ASTANA – According to the recently published opinion poll by IPSOS Mori, a leading market research company from the U.K., 86 percent of Kazakhstan’s citizens are optimistic about the future of the country. Most respondents expressed satisfaction with the direction of the country’s development and regarded the economy positively.
The research, carried out between Sept. 27 and Oct. 16 of this year, showed that 86 percent of ordinary citizens feel “positive” about Kazakhstan in general, while 35 percent describe the situation in the country as “very positive.”
The development of the country’s economy was also estimated as “good” and 81 percent of respondents said they feel the country has become a better place to live over the past 10 years, mentioning such aspects of everyday life as the gradual elimination of corruption and rising general standards of living.
Respondents were asked to rate life in Kazakhstan today and compare it to 10 years ago. Satisfaction ratings over the 10-year period often doubled and increased by nearly sixfold in several cases. Job opportunities were rated as “good” 10 years ago by 18 percent of the population; 36 percent say they are good today. Thirty-six percent of the population say transport infrastructure is good today versus six percent for 10 years ago.
Survey respondents were also asked to name major challenges they are facing now. Most respondents (26 percent) said employment was their most pressing issue, while for 15 percent the main problem remains housing. Human rights and democratic reforms were identified as challenging by five and two percent of Kazakhs, respectively.
Stability and peacefulness were included in the top 17 descriptive terms associated with the country by more than a third of respondents. Moreover, an overwhelming majority of citizens agreed that their children’s generation will have more opportunities than their own.
Regarding Kazakhstan’s global standing, 50 percent said the country has “greatly improved” and 90 percent said they supported Kazakhstan’s participation in international trade, with 54 percent expressing “strong support.”
Kazakh Foreign Minister Erlan Idrissov said he was “delighted that this far-reaching research, which was carried out throughout Kazakhstan on a scientific basis, has resulted in such a positive endorsement by the people of our country’s steady progress in the last 10 years. We note these results with satisfaction but no sense of complacency, and hope that our international allies share the same approach.”
Noteworthy is the positive estimation of Kazakhstan’s development expressed by the generation that experienced life in the USSR.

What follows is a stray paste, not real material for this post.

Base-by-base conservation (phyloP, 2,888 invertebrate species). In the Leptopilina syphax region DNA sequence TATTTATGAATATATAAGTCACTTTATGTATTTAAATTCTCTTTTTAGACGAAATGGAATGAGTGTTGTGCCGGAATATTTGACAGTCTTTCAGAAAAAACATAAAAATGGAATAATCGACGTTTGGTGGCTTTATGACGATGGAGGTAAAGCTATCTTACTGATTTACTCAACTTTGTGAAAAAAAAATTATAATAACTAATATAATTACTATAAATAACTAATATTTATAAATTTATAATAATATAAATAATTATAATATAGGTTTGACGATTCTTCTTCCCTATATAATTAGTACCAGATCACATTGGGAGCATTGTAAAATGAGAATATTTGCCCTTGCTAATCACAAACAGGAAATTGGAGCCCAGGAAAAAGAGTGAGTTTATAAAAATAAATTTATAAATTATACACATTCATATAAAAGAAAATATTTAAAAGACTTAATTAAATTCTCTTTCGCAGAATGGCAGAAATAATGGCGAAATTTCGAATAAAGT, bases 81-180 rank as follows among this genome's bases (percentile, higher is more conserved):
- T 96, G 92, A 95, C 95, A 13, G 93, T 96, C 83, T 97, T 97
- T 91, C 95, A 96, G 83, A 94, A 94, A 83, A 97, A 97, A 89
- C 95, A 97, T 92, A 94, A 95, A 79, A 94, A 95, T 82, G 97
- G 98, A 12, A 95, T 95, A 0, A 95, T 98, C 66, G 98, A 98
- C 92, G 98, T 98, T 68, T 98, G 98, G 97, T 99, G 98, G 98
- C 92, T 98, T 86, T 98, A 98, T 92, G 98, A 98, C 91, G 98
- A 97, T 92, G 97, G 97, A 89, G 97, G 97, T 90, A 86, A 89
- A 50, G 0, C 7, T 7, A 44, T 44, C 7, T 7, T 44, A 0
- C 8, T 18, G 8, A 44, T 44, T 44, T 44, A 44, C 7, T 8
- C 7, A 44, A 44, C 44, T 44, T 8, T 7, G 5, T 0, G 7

“New horizons appeared for us in 1991 that were unreachable before. Of course, all the hardships we faced after the collapse of the Soviet Union didn’t allow us to reach everything we wanted, but we became free to choose our own destiny. People started to be free to choose their life paths. That was a tremendous change, something like a turning point,” Deputy Director at Kazakhstan TV Marat Raimkhanov, who turned 31 in December, said in an interview.
According to Raimkhanov, the first years of independence were a true challenge for all Kazakhs, but people learned to work hard, to be purposeful and rely on themselves. He called the country’s economic growth and positive international image major achievements.
“Kazakhstan became the initiator of a global dialogue between civilizations. Today, our state has to continue developing democratic reforms and supporting liberal values. We have to establish a true civil society in order to be competitive and successful. This delicate task has to be solved by my generation,” Raimkhanov, who did his master’s degree at the London School of Economics, explained. And past success is no reason to stop. Quoting Benjamin Franklin, he said, “When you are finished changing, you’re finished.”
“We have to be purposeful, honest and passionate about what we do. We have to try to reach unreachable goals and think differently. Only then all the goals will be within the range of our abilities,” Raimkhanov concluded.
The sense of youthful optimism is even stronger among those who were born as the country was just becoming independent.
22-year-old Nursultan Akhmediya, a student of political science at the University of Vienna and one of the leaders of the Kazakh Student Association in Austria expressed his strong belief in the future of Kazakhstan and the new opportunities the country can give to its young generation.
“If you look back, you can see how many changes we’ve come through over the past 22 years. Since the 1990s, we have improved the quality of our life dramatically. In my opinion, major changes have happened in the everyday life of our citizens,” Akhmediya said. Born in December 1991, Akhmediya said his worldview changed along with his growing country’s.
“I do believe every generation has its own mission. Our parents laid the first stone of our independence, so we have to continue developing the newborn state. Our mission is to build new cities, plant trees around them and raise new generations. And I also do believe that we have worthy sons of our country who will contribute to creating a better future for Kazakhstan,” Akhmediya said. He named interethnic and interreligious tolerance, which he called the basis for further development and prosperity, as the main accomplishments of the past 22 years.
“Some can say that in comparison to, say, Singapore, our country may have reached more goals. I believe each nation has its own unique way of development and there is no need to compare one state with another. In my opinion, Kazakhstan has successfully overcome most of its obstacles and become one of the most successful nations in Central Asia,” Akhmediya said. In the future, he said, he hopes his peers will identify clear goals, work hard to reach them and think creatively.